Instead of previous Brother knitting machine hacks we’ve seen, Knitic doesn’t bother with emulating the keypad or controlling the microprocessor already there; this build dispenses with the Brother brain and controls the solenoids and switches of the knitting machine directly with the help of an Arduino and a home-etched shield.
It’s not quite an automated knitting machine – someone still has to run the shuttle across the machine – but the patterns are controlled via a Processing app available on the Knitic github. You can check out [Varvara]’s demo of Kinitic after the break.
Continue reading “Giving a CNC knitting machine a new brain”
Cheap GPS modules
If you’re making a GPS-enabled project, you may have noticed the commonly available GPS modules are pretty expensive – usually around $50. Here’s one for $8. It’s a U-blox PCI-5S GPS receiver on a PCI Express card. There are test points for serial and USB data, though, so fitting this in your project is a breeze.
Grandfather clock makes a giraffe’s scarf
Here’s a clock project from [Siren Elise Wilhelmsen]. Over the course of 365 days, the clock knits a giant, 2-meter tube of yarn that should be the perfect start for a half-dozen pairs of socks. No video for this, but if you find one, post a comment.
A huge hackerspace for Hotlanta
Atlanta is getting a new hackerspace. It’s called My Inventor Club and they’re starting to move into their space. Judging from [Scott]’s pictures of the new space it’s huge. We can’t wait for the video tour once they’re done moving in.
Ardino and Windows 8
Windows 8 is… weird… and you can’t install unsigned drivers without a lot of rigamarole. This means installing the Arduino IDE is a pain but [Dany] has a solution. Reboot into “test mode” and you can install unsigned drivers without your computer throwing a hissy fit.
Tweet for welts and bruises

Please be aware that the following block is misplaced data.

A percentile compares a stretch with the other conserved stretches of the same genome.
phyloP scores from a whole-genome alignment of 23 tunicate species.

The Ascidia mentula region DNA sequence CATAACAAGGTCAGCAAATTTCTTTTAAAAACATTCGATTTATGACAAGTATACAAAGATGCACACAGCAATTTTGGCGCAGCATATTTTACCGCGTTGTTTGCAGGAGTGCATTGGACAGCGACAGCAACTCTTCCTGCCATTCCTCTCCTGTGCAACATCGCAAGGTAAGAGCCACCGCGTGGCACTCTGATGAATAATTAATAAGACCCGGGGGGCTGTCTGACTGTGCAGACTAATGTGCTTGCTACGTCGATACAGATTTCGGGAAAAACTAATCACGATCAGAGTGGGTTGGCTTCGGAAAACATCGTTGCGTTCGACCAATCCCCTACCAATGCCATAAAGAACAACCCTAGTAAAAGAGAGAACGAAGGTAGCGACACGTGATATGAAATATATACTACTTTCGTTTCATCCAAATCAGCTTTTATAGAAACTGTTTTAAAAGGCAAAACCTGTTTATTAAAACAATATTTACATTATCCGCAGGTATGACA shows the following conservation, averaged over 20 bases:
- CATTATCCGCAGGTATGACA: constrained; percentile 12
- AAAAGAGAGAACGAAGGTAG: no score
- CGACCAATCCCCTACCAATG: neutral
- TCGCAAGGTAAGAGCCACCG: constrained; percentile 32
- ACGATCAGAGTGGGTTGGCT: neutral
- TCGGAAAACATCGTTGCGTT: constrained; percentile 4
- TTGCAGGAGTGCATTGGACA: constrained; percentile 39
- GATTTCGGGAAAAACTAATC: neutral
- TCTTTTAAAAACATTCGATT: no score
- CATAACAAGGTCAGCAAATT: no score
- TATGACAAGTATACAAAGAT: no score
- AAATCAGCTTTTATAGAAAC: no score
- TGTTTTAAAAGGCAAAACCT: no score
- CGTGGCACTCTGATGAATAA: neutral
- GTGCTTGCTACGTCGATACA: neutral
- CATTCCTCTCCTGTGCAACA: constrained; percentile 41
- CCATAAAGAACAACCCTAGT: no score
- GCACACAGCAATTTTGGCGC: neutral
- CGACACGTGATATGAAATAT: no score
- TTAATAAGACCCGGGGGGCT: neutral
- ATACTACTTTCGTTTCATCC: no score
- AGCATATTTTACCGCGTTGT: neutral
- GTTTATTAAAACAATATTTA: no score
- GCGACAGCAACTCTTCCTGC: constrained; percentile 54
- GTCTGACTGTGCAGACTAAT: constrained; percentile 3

[Zach]’s boss told him to come up with a Twitter-controlled paintball gun. Why he was asked to build this is beyond us, but the build is still cool. It’s powered by an Arduino and was built in just 12 hours. If only there was a video stream…
Hey guys, need some help here.
Alright, I’ve got a little problem with component sourcing. I’m making a ‘shield’ for the Raspberry Pi. Does anyone know where I can get really long female headers for the GPIO pins so the board will fit over the USB and Ethernet jacks? Here’s the project if you’re curious. I think the female part of the header needs to be 14mm high at least to fit over the USB port.
EDIT: Samtec ESQ-113-33-L-D. Here’s their site. This site is amazing. You can actually… find things. Completely unique experience here. Thank you, [Richard].
Wow, we knew it wouldn’t be too long before we would see a fully automated home built knitting machine show up. We recently posted a hack where people were emulating the keyboard input of a commercial knitting machine, and that was pretty awesome, but we knew we would be seeing some hacked together machines soon. [corex37] hasn’t let us down with this beast. It is mainly composed of old printer parts, a couple servos, and a Picaxe 18-x microcontroller. It seems to do a good job right now, but lets hope he keeps going. It would be cool to see it able to change colors like the other one.
Continue reading “Home built knitting machine”